Kuma reportedly contended that the Japanese would appreciate his scheme’s carefully crafted detail, yet that defense failed to acknowledge that most Olympic spectators will be watching on TV screens that can better capture a grand architectural gesture. During a press conference, he lamely added in further defense of his winning design that the language barrier made it “perhaps difficult for architects from other countries to work in Japan.”
When Kuma’s plans were published, Hadid and her partner Patrik Schumacher publicly called out the similarities between the “bowl” beneath Kuma’s superstructure and their own. Hadid’s complaint was not about her shell, the most visible design element, in which she had abstracted a “calligraphy” of lines from the curving roads of the surrounding cityscape, and created pathways that would become public promenades over and through the building, as in a park. Her accusation was about the essential underpinnings: the seating, sightlines, access points, infrastructure and placement of all those sushi and soba concessions. (Responding to cost issues, she downsized the original design while keeping the stadium’s contoured, saddle-like, low-profile silhouette.)
To Hadid’s call of copyright infringement, Kuma responded that any similarities in the bowl were the logical consequence of optimizing sightlines and that any good architect would arrive at the same geometric conclusions. In response, Hadid stated, “To claim that the major similarities and many identical instances in the design…and thousands of fine details are ‘automatic’ or due to chance is not credible.”
Kuma's stadium features angled wood panels.
Photo © 江戸村のとくぞう / Wikimedia Commons.
Even Kuma’s losing rival, Ito, agreed with Hadid, according to the New York Times, saying Kuma’s design “is almost entirely based on Zaha Hadid's plan. Its appearance is different, but if you look under the surface, there are details that seem almost unchanged.”
A comparison of Kuma’s bowl overlaid atop Hadid’s (when the plans were still accessible on the Internet) confirmed that the many similarities in the layout, including dimensions, appeared more than coincidental. Kuma’s sightlines to focal points on the playing field were engineered to be within a fraction of an inch of ZHA’s. The Arup engineers on Hadid’s team used advanced software to optimize the focus for all seats, adjusting the optimal spot within the huge stadium by 35.43 inches. Kuma performed the same exercise, coming up with just .39 inches difference.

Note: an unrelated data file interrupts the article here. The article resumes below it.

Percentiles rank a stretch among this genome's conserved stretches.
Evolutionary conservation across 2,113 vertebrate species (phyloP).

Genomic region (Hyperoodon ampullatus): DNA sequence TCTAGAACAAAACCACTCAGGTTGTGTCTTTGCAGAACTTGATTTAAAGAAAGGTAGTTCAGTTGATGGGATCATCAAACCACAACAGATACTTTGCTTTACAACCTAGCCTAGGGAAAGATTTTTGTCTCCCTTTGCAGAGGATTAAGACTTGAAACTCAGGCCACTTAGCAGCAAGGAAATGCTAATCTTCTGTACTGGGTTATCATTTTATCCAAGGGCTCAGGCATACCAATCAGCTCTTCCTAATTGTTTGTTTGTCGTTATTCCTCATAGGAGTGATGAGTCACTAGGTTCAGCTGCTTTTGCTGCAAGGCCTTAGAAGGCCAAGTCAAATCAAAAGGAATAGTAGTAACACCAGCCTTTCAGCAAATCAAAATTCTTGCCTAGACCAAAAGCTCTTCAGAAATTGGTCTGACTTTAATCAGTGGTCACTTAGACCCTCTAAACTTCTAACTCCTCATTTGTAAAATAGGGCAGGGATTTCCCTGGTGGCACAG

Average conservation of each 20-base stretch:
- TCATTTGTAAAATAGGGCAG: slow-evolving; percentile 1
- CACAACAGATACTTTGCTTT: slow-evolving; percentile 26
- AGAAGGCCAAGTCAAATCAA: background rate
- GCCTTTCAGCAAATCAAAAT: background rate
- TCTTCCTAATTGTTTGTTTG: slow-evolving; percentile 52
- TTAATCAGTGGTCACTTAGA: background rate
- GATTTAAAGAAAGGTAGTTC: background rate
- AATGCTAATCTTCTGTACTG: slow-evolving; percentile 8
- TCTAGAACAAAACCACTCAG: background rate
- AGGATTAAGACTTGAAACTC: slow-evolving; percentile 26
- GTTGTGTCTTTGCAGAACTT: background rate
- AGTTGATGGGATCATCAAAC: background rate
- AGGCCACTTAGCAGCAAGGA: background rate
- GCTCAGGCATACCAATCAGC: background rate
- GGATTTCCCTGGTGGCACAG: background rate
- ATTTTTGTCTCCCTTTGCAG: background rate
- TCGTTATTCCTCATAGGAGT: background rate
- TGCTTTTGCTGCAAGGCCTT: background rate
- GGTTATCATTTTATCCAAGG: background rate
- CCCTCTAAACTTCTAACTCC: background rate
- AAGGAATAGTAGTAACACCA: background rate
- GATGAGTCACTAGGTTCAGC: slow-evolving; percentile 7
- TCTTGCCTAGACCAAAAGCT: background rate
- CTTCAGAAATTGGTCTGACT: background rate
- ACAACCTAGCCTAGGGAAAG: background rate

Hadid contemplated suing the Sport Council and Taisei Corporation, the contractors, for copyright infringement, and sent the Council a report detailing the many significant similarities between the structure, layout and dimensions of her design and Kuma’s, a document that she said, with legal overtones, should be the basis of further discussions about “the use of valuable design work that is currently the copyright of ZHA and the original design team.
But when Hadid stated her position, the government threatened to withhold final payments, a loss that would have been devastating to the firm. Unless she signed a release of the copyright to allow the Council to use the work freely, no additional payments would be made. The Sport Council, presumably a champion of fair play, had not sustained standards of honor. In addition, the Council had to avoid a lawsuit that could have halted construction and plunged the Tokyo Olympics into a PR nightmare.
In her first interview after being fired, in the same New York Times article, Hadid said that the Council’s demand of the copyright release proved her point. “The attempt to force us to hand over our copyright, something that’s never happened on any of our designs, was an acknowledgment that they need to use... the original design to proceed.”
Never one to back down from a dispute, Hadid wanted to carry on fighting but was advised against it, even by Norman Foster, who took her side.
As reported by Dezeen, the Sport Council insisted that ZHA desist from commenting further on the Kuma project and making any detrimental or derogatory remarks.
A project that was originally conceived as a symbol of Japan’s resilience and openness after the 2011 tsunami ultimately transformed into one that seemed to express insularity and chauvinism. Hadid’s design, which had been the instrument of an expansive, global vision of Japan became a victim of a self-protective architectural guild.
The events were especially regressive for a country that had produced spectacular structures for the 1964 Olympics by Japanese master Kenzo Tange, whose striking originality in his stadium and other venues, captured on TV screens around the world, announced Japan’s post-war debut as a player on the international cultural scene.
But tomorrow and beyond, the media will be beaming a graceless, heavy-handed but politically correct “green” structure, the greenery yet to grow between the multiple layers of sandwich sections. What would have been the crowning achievement for Hadid—and for the arrival of a female, Arab architect in the narrow corridors of Olympic architecture—turned into a defeat for the architect and arguably for Japan. “I shall no longer be eating sushi,” she said. She died six months later, in March 2016.
Perhaps Hadid’s ghost has returned, waving a wand rather than the Olympic torch over an empty stadium in Tokyo, with only athletes on the playing field. The carefully-calibrated sight-lines won’t matter.